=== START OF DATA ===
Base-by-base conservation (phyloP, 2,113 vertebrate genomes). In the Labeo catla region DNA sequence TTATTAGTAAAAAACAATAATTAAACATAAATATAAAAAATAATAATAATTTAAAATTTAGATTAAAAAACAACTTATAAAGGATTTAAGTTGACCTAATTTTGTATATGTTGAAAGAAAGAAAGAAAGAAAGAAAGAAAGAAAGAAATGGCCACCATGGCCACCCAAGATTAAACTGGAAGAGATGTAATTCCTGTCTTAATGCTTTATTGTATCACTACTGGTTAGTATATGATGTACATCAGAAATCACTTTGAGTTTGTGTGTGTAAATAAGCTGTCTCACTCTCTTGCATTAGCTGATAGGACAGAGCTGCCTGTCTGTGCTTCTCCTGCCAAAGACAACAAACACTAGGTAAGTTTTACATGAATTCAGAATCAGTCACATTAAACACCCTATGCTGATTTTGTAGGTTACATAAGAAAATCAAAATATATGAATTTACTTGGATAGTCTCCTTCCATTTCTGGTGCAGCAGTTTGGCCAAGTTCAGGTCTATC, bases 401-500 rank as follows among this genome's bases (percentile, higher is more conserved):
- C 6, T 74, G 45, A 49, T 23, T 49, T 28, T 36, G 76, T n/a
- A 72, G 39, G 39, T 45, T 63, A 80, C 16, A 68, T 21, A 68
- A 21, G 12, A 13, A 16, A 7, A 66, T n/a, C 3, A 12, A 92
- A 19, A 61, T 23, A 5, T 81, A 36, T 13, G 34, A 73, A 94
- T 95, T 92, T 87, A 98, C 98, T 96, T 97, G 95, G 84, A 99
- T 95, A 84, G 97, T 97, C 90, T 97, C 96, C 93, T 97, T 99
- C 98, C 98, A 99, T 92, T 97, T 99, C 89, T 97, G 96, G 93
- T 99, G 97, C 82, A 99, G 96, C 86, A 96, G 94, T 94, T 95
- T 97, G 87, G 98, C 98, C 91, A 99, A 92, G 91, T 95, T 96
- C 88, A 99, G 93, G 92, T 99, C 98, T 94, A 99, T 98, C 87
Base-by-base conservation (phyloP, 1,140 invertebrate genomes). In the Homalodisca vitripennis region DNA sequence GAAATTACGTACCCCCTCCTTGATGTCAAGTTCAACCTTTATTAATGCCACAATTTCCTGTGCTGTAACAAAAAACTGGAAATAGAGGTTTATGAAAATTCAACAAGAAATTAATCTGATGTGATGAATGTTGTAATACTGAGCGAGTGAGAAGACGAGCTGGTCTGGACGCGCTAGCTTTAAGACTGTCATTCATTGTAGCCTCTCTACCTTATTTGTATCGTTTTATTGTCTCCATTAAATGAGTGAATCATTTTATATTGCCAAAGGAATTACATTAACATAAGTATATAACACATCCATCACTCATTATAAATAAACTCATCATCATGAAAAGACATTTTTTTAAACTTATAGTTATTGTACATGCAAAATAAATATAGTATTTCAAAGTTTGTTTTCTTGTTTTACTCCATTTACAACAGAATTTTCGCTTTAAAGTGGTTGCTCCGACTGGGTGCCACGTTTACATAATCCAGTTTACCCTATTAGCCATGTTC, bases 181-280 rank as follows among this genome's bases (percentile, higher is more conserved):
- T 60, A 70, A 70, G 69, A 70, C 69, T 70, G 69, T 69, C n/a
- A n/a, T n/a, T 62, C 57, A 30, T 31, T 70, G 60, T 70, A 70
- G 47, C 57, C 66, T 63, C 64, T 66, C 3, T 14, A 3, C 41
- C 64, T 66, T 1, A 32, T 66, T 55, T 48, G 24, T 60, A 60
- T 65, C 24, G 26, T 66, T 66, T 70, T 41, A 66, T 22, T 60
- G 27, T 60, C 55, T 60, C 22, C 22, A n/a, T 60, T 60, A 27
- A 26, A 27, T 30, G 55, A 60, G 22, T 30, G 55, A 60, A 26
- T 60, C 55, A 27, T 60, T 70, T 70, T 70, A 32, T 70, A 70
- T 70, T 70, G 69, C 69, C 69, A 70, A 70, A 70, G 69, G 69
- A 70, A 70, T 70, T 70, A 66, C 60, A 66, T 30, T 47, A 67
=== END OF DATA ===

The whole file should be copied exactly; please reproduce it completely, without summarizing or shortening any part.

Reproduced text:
Base-by-base conservation (phyloP, 2,113 vertebrate genomes). In the Labeo catla region DNA sequence TTATTAGTAAAAAACAATAATTAAACATAAATATAAAAAATAATAATAATTTAAAATTTAGATTAAAAAACAACTTATAAAGGATTTAAGTTGACCTAATTTTGTATATGTTGAAAGAAAGAAAGAAAGAAAGAAAGAAAGAAAGAAATGGCCACCATGGCCACCCAAGATTAAACTGGAAGAGATGTAATTCCTGTCTTAATGCTTTATTGTATCACTACTGGTTAGTATATGATGTACATCAGAAATCACTTTGAGTTTGTGTGTGTAAATAAGCTGTCTCACTCTCTTGCATTAGCTGATAGGACAGAGCTGCCTGTCTGTGCTTCTCCTGCCAAAGACAACAAACACTAGGTAAGTTTTACATGAATTCAGAATCAGTCACATTAAACACCCTATGCTGATTTTGTAGGTTACATAAGAAAATCAAAATATATGAATTTACTTGGATAGTCTCCTTCCATTTCTGGTGCAGCAGTTTGGCCAAGTTCAGGTCTATC, bases 401-500 rank as follows among this genome's bases (percentile, higher is more conserved):
- C 6, T 74, G 45, A 49, T 23, T 49, T 28, T 36, G 76, T n/a
- A 72, G 39, G 39, T 45, T 63, A 80, C 16, A 68, T 21, A 68
- A 21, G 12, A 13, A 16, A 7, A 66, T n/a, C 3, A 12, A 92
- A 19, A 61, T 23, A 5, T 81, A 36, T 13, G 34, A 73, A 94
- T 95, T 92, T 87, A 98, C 98, T 96, T 97, G 95, G 84, A 99
- T 95, A 84, G 97, T 97, C 90, T 97, C 96, C 93, T 97, T 99
- C 98, C 98, A 99, T 92, T 97, T 99, C 89, T 97, G 96, G 93
- T 99, G 97, C 82, A 99, G 96, C 86, A 96, G 94, T 94, T 95
- T 97, G 87, G 98, C 98, C 91, A 99, A 92, G 91, T 95, T 96
- C 88, A 99, G 93, G 92, T 99, C 98, T 94, A 99, T 98, C 87
Base-by-base conservation (phyloP, 1,140 invertebrate genomes). In the Homalodisca vitripennis region DNA sequence GAAATTACGTACCCCCTCCTTGATGTCAAGTTCAACCTTTATTAATGCCACAATTTCCTGTGCTGTAACAAAAAACTGGAAATAGAGGTTTATGAAAATTCAACAAGAAATTAATCTGATGTGATGAATGTTGTAATACTGAGCGAGTGAGAAGACGAGCTGGTCTGGACGCGCTAGCTTTAAGACTGTCATTCATTGTAGCCTCTCTACCTTATTTGTATCGTTTTATTGTCTCCATTAAATGAGTGAATCATTTTATATTGCCAAAGGAATTACATTAACATAAGTATATAACACATCCATCACTCATTATAAATAAACTCATCATCATGAAAAGACATTTTTTTAAACTTATAGTTATTGTACATGCAAAATAAATATAGTATTTCAAAGTTTGTTTTCTTGTTTTACTCCATTTACAACAGAATTTTCGCTTTAAAGTGGTTGCTCCGACTGGGTGCCACGTTTACATAATCCAGTTTACCCTATTAGCCATGTTC, bases 181-280 rank as follows among this genome's bases (percentile, higher is more conserved):
- T 60, A 70, A 70, G 69, A 70, C 69, T 70, G 69, T 69, C n/a
- A n/a, T n/a, T 62, C 57, A 30, T 31, T 70, G 60, T 70, A 70
- G 47, C 57, C 66, T 63, C 64, T 66, C 3, T 14, A 3, C 41
- C 64, T 66, T 1, A 32, T 66, T 55, T 48, G 24, T 60, A 60
- T 65, C 24, G 26, T 66, T 66, T 70, T 41, A 66, T 22, T 60
- G 27, T 60, C 55, T 60, C 22, C 22, A n/a, T 60, T 60, A 27
- A 26, A 27, T 30, G 55, A 60, G 22, T 30, G 55, A 60, A 26
- T 60, C 55, A 27, T 60, T 70, T 70, T 70, A 32, T 70, A 70
- T 70, T 70, G 69, C 69, C 69, A 70, A 70, A 70, G 69, G 69
- A 70, A 70, T 70, T 70, A 66, C 60, A 66, T 30, T 47, A 67